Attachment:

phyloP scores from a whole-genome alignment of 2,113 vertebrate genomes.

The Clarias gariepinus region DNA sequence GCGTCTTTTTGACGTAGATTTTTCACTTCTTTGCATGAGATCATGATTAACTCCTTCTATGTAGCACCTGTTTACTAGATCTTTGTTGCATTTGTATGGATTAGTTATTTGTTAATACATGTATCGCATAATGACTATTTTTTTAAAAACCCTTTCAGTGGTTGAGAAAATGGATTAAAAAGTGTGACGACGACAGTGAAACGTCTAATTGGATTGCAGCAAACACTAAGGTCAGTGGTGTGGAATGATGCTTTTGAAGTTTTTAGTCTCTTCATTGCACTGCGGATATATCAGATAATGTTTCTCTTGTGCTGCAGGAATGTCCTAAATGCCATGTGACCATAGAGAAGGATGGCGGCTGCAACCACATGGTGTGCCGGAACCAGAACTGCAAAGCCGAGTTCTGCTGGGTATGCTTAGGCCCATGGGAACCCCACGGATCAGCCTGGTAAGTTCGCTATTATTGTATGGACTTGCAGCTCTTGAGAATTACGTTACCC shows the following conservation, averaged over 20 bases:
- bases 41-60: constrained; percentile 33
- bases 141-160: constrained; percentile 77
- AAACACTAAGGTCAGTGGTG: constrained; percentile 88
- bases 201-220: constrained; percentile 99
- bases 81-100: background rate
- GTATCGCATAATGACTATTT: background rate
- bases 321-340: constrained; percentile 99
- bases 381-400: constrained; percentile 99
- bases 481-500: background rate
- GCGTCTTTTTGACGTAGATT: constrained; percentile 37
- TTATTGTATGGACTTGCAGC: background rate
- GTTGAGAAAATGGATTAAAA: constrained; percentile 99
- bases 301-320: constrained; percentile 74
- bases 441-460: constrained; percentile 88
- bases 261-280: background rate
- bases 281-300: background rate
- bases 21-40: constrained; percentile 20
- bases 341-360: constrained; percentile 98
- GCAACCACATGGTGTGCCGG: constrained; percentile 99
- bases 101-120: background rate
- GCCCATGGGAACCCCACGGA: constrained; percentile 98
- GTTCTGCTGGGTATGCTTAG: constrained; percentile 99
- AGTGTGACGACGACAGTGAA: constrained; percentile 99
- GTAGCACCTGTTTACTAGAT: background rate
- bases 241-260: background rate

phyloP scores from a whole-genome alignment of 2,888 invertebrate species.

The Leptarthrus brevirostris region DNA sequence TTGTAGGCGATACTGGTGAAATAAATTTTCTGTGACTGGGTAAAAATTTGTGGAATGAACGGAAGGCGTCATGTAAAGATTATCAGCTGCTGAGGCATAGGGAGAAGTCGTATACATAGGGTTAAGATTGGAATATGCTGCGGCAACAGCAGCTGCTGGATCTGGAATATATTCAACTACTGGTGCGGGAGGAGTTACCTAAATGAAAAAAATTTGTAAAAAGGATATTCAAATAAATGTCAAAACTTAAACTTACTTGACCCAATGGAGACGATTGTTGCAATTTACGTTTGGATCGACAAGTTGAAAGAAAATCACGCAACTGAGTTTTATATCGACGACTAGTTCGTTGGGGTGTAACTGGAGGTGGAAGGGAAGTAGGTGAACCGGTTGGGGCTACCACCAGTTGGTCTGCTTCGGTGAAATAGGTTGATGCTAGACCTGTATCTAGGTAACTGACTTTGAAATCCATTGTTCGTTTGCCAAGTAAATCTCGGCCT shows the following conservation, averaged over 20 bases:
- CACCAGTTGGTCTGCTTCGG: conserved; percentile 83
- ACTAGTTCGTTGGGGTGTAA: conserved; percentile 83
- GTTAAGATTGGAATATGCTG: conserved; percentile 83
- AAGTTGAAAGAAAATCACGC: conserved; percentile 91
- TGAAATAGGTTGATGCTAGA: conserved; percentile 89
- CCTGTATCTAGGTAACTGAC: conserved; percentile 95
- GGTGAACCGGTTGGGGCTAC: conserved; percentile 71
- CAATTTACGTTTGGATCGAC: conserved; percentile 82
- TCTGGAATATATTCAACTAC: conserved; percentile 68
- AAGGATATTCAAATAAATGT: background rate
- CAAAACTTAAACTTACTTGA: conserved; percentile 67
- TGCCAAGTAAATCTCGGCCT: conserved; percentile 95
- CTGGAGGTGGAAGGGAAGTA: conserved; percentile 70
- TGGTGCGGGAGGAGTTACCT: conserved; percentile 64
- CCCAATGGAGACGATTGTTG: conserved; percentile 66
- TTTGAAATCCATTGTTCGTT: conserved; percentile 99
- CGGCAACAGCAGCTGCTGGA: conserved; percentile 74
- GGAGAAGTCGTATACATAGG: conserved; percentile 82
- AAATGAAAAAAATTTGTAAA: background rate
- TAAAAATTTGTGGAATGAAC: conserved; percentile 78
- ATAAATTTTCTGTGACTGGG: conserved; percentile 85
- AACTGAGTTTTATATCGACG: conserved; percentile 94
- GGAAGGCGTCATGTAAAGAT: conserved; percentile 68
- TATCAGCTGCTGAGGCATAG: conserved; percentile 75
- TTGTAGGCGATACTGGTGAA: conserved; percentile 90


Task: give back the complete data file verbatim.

phyloP scores from a whole-genome alignment of 2,113 vertebrate genomes.

The Clarias gariepinus region DNA sequence GCGTCTTTTTGACGTAGATTTTTCACTTCTTTGCATGAGATCATGATTAACTCCTTCTATGTAGCACCTGTTTACTAGATCTTTGTTGCATTTGTATGGATTAGTTATTTGTTAATACATGTATCGCATAATGACTATTTTTTTAAAAACCCTTTCAGTGGTTGAGAAAATGGATTAAAAAGTGTGACGACGACAGTGAAACGTCTAATTGGATTGCAGCAAACACTAAGGTCAGTGGTGTGGAATGATGCTTTTGAAGTTTTTAGTCTCTTCATTGCACTGCGGATATATCAGATAATGTTTCTCTTGTGCTGCAGGAATGTCCTAAATGCCATGTGACCATAGAGAAGGATGGCGGCTGCAACCACATGGTGTGCCGGAACCAGAACTGCAAAGCCGAGTTCTGCTGGGTATGCTTAGGCCCATGGGAACCCCACGGATCAGCCTGGTAAGTTCGCTATTATTGTATGGACTTGCAGCTCTTGAGAATTACGTTACCC shows the following conservation, averaged over 20 bases:
- bases 41-60: constrained; percentile 33
- bases 141-160: constrained; percentile 77
- AAACACTAAGGTCAGTGGTG: constrained; percentile 88
- bases 201-220: constrained; percentile 99
- bases 81-100: background rate
- GTATCGCATAATGACTATTT: background rate
- bases 321-340: constrained; percentile 99
- bases 381-400: constrained; percentile 99
- bases 481-500: background rate
- GCGTCTTTTTGACGTAGATT: constrained; percentile 37
- TTATTGTATGGACTTGCAGC: background rate
- GTTGAGAAAATGGATTAAAA: constrained; percentile 99
- bases 301-320: constrained; percentile 74
- bases 441-460: constrained; percentile 88
- bases 261-280: background rate
- bases 281-300: background rate
- bases 21-40: constrained; percentile 20
- bases 341-360: constrained; percentile 98
- GCAACCACATGGTGTGCCGG: constrained; percentile 99
- bases 101-120: background rate
- GCCCATGGGAACCCCACGGA: constrained; percentile 98
- GTTCTGCTGGGTATGCTTAG: constrained; percentile 99
- AGTGTGACGACGACAGTGAA: constrained; percentile 99
- GTAGCACCTGTTTACTAGAT: background rate
- bases 241-260: background rate

phyloP scores from a whole-genome alignment of 2,888 invertebrate species.

The Leptarthrus brevirostris region DNA sequence TTGTAGGCGATACTGGTGAAATAAATTTTCTGTGACTGGGTAAAAATTTGTGGAATGAACGGAAGGCGTCATGTAAAGATTATCAGCTGCTGAGGCATAGGGAGAAGTCGTATACATAGGGTTAAGATTGGAATATGCTGCGGCAACAGCAGCTGCTGGATCTGGAATATATTCAACTACTGGTGCGGGAGGAGTTACCTAAATGAAAAAAATTTGTAAAAAGGATATTCAAATAAATGTCAAAACTTAAACTTACTTGACCCAATGGAGACGATTGTTGCAATTTACGTTTGGATCGACAAGTTGAAAGAAAATCACGCAACTGAGTTTTATATCGACGACTAGTTCGTTGGGGTGTAACTGGAGGTGGAAGGGAAGTAGGTGAACCGGTTGGGGCTACCACCAGTTGGTCTGCTTCGGTGAAATAGGTTGATGCTAGACCTGTATCTAGGTAACTGACTTTGAAATCCATTGTTCGTTTGCCAAGTAAATCTCGGCCT shows the following conservation, averaged over 20 bases:
- CACCAGTTGGTCTGCTTCGG: conserved; percentile 83
- ACTAGTTCGTTGGGGTGTAA: conserved; percentile 83
- GTTAAGATTGGAATATGCTG: conserved; percentile 83
- AAGTTGAAAGAAAATCACGC: conserved; percentile 91
- TGAAATAGGTTGATGCTAGA: conserved; percentile 89
- CCTGTATCTAGGTAACTGAC: conserved; percentile 95
- GGTGAACCGGTTGGGGCTAC: conserved; percentile 71
- CAATTTACGTTTGGATCGAC: conserved; percentile 82
- TCTGGAATATATTCAACTAC: conserved; percentile 68
- AAGGATATTCAAATAAATGT: background rate
- CAAAACTTAAACTTACTTGA: conserved; percentile 67
- TGCCAAGTAAATCTCGGCCT: conserved; percentile 95
- CTGGAGGTGGAAGGGAAGTA: conserved; percentile 70
- TGGTGCGGGAGGAGTTACCT: conserved; percentile 64
- CCCAATGGAGACGATTGTTG: conserved; percentile 66
- TTTGAAATCCATTGTTCGTT: conserved; percentile 99
- CGGCAACAGCAGCTGCTGGA: conserved; percentile 74
- GGAGAAGTCGTATACATAGG: conserved; percentile 82
- AAATGAAAAAAATTTGTAAA: background rate
- TAAAAATTTGTGGAATGAAC: conserved; percentile 78
- ATAAATTTTCTGTGACTGGG: conserved; percentile 85
- AACTGAGTTTTATATCGACG: conserved; percentile 94
- GGAAGGCGTCATGTAAAGAT: conserved; percentile 68
- TATCAGCTGCTGAGGCATAG: conserved; percentile 75
- TTGTAGGCGATACTGGTGAA: conserved; percentile 90